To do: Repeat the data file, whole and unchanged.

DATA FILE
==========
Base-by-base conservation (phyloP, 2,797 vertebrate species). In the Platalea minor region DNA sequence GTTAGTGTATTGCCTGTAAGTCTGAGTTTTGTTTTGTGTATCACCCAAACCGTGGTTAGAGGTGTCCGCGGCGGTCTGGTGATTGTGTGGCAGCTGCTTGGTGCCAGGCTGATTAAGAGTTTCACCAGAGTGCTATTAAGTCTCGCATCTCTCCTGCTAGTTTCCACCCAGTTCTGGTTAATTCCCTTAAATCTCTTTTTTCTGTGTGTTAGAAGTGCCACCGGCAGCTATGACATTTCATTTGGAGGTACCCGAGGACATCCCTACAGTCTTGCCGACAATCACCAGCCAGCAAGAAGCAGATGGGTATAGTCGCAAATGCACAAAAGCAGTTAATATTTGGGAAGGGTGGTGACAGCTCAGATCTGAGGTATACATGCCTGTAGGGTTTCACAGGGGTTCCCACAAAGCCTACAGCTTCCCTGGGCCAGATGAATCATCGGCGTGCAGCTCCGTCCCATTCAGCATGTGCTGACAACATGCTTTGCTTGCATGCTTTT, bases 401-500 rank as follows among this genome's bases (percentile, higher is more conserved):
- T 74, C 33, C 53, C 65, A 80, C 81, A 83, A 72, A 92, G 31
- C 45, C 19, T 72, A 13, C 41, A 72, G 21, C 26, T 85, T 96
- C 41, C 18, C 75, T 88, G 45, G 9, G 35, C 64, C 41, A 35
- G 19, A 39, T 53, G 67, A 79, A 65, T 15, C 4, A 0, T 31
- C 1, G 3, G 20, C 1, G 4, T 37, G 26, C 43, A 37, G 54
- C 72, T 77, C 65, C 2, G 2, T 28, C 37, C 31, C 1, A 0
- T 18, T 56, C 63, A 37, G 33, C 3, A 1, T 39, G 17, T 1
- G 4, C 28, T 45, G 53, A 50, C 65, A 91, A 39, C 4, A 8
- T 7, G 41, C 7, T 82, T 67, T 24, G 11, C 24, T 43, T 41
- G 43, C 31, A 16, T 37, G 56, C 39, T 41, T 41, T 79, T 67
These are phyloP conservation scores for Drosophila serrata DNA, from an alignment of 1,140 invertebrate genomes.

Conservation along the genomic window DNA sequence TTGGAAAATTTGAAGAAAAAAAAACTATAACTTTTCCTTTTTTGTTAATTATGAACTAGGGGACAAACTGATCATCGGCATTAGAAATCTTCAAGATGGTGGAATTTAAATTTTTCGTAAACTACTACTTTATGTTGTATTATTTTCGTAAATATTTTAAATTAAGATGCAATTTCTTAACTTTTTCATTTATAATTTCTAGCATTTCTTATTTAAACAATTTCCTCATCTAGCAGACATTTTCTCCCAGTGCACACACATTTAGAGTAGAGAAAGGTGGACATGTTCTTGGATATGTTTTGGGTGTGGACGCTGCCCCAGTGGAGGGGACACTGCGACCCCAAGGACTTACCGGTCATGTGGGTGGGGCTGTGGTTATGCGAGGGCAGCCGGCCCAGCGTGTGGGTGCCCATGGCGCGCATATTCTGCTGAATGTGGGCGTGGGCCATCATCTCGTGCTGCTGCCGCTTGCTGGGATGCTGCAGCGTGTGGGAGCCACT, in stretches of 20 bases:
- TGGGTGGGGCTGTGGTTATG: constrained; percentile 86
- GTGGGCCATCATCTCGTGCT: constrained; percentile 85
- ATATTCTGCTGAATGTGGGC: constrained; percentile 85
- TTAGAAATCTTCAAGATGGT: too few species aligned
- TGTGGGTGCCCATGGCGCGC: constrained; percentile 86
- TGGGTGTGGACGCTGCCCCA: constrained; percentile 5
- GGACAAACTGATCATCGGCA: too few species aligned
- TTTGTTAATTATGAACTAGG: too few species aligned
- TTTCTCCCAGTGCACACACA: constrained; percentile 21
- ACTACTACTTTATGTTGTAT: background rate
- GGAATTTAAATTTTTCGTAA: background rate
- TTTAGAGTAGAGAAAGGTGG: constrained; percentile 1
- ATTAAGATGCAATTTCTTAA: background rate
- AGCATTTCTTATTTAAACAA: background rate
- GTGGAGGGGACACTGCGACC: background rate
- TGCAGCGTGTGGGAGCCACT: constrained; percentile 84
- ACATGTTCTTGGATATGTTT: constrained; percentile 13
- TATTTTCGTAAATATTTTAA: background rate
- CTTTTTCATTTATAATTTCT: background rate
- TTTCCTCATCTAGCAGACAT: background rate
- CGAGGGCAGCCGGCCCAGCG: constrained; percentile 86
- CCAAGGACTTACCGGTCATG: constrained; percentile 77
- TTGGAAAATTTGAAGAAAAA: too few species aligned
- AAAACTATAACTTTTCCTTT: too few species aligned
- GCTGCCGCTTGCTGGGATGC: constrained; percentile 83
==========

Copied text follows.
Base-by-base conservation (phyloP, 2,797 vertebrate species). In the Platalea minor region DNA sequence GTTAGTGTATTGCCTGTAAGTCTGAGTTTTGTTTTGTGTATCACCCAAACCGTGGTTAGAGGTGTCCGCGGCGGTCTGGTGATTGTGTGGCAGCTGCTTGGTGCCAGGCTGATTAAGAGTTTCACCAGAGTGCTATTAAGTCTCGCATCTCTCCTGCTAGTTTCCACCCAGTTCTGGTTAATTCCCTTAAATCTCTTTTTTCTGTGTGTTAGAAGTGCCACCGGCAGCTATGACATTTCATTTGGAGGTACCCGAGGACATCCCTACAGTCTTGCCGACAATCACCAGCCAGCAAGAAGCAGATGGGTATAGTCGCAAATGCACAAAAGCAGTTAATATTTGGGAAGGGTGGTGACAGCTCAGATCTGAGGTATACATGCCTGTAGGGTTTCACAGGGGTTCCCACAAAGCCTACAGCTTCCCTGGGCCAGATGAATCATCGGCGTGCAGCTCCGTCCCATTCAGCATGTGCTGACAACATGCTTTGCTTGCATGCTTTT, bases 401-500 rank as follows among this genome's bases (percentile, higher is more conserved):
- T 74, C 33, C 53, C 65, A 80, C 81, A 83, A 72, A 92, G 31
- C 45, C 19, T 72, A 13, C 41, A 72, G 21, C 26, T 85, T 96
- C 41, C 18, C 75, T 88, G 45, G 9, G 35, C 64, C 41, A 35
- G 19, A 39, T 53, G 67, A 79, A 65, T 15, C 4, A 0, T 31
- C 1, G 3, G 20, C 1, G 4, T 37, G 26, C 43, A 37, G 54
- C 72, T 77, C 65, C 2, G 2, T 28, C 37, C 31, C 1, A 0
- T 18, T 56, C 63, A 37, G 33, C 3, A 1, T 39, G 17, T 1
- G 4, C 28, T 45, G 53, A 50, C 65, A 91, A 39, C 4, A 8
- T 7, G 41, C 7, T 82, T 67, T 24, G 11, C 24, T 43, T 41
- G 43, C 31, A 16, T 37, G 56, C 39, T 41, T 41, T 79, T 67
These are phyloP conservation scores for Drosophila serrata DNA, from an alignment of 1,140 invertebrate genomes.

Conservation along the genomic window DNA sequence TTGGAAAATTTGAAGAAAAAAAAACTATAACTTTTCCTTTTTTGTTAATTATGAACTAGGGGACAAACTGATCATCGGCATTAGAAATCTTCAAGATGGTGGAATTTAAATTTTTCGTAAACTACTACTTTATGTTGTATTATTTTCGTAAATATTTTAAATTAAGATGCAATTTCTTAACTTTTTCATTTATAATTTCTAGCATTTCTTATTTAAACAATTTCCTCATCTAGCAGACATTTTCTCCCAGTGCACACACATTTAGAGTAGAGAAAGGTGGACATGTTCTTGGATATGTTTTGGGTGTGGACGCTGCCCCAGTGGAGGGGACACTGCGACCCCAAGGACTTACCGGTCATGTGGGTGGGGCTGTGGTTATGCGAGGGCAGCCGGCCCAGCGTGTGGGTGCCCATGGCGCGCATATTCTGCTGAATGTGGGCGTGGGCCATCATCTCGTGCTGCTGCCGCTTGCTGGGATGCTGCAGCGTGTGGGAGCCACT, in stretches of 20 bases:
- TGGGTGGGGCTGTGGTTATG: constrained; percentile 86
- GTGGGCCATCATCTCGTGCT: constrained; percentile 85
- ATATTCTGCTGAATGTGGGC: constrained; percentile 85
- TTAGAAATCTTCAAGATGGT: too few species aligned
- TGTGGGTGCCCATGGCGCGC: constrained; percentile 86
- TGGGTGTGGACGCTGCCCCA: constrained; percentile 5
- GGACAAACTGATCATCGGCA: too few species aligned
- TTTGTTAATTATGAACTAGG: too few species aligned
- TTTCTCCCAGTGCACACACA: constrained; percentile 21
- ACTACTACTTTATGTTGTAT: background rate
- GGAATTTAAATTTTTCGTAA: background rate
- TTTAGAGTAGAGAAAGGTGG: constrained; percentile 1
- ATTAAGATGCAATTTCTTAA: background rate
- AGCATTTCTTATTTAAACAA: background rate
- GTGGAGGGGACACTGCGACC: background rate
- TGCAGCGTGTGGGAGCCACT: constrained; percentile 84
- ACATGTTCTTGGATATGTTT: constrained; percentile 13
- TATTTTCGTAAATATTTTAA: background rate
- CTTTTTCATTTATAATTTCT: background rate
- TTTCCTCATCTAGCAGACAT: background rate
- CGAGGGCAGCCGGCCCAGCG: constrained; percentile 86
- CCAAGGACTTACCGGTCATG: constrained; percentile 77
- TTGGAAAATTTGAAGAAAAA: too few species aligned
- AAAACTATAACTTTTCCTTT: too few species aligned
- GCTGCCGCTTGCTGGGATGC: constrained; percentile 83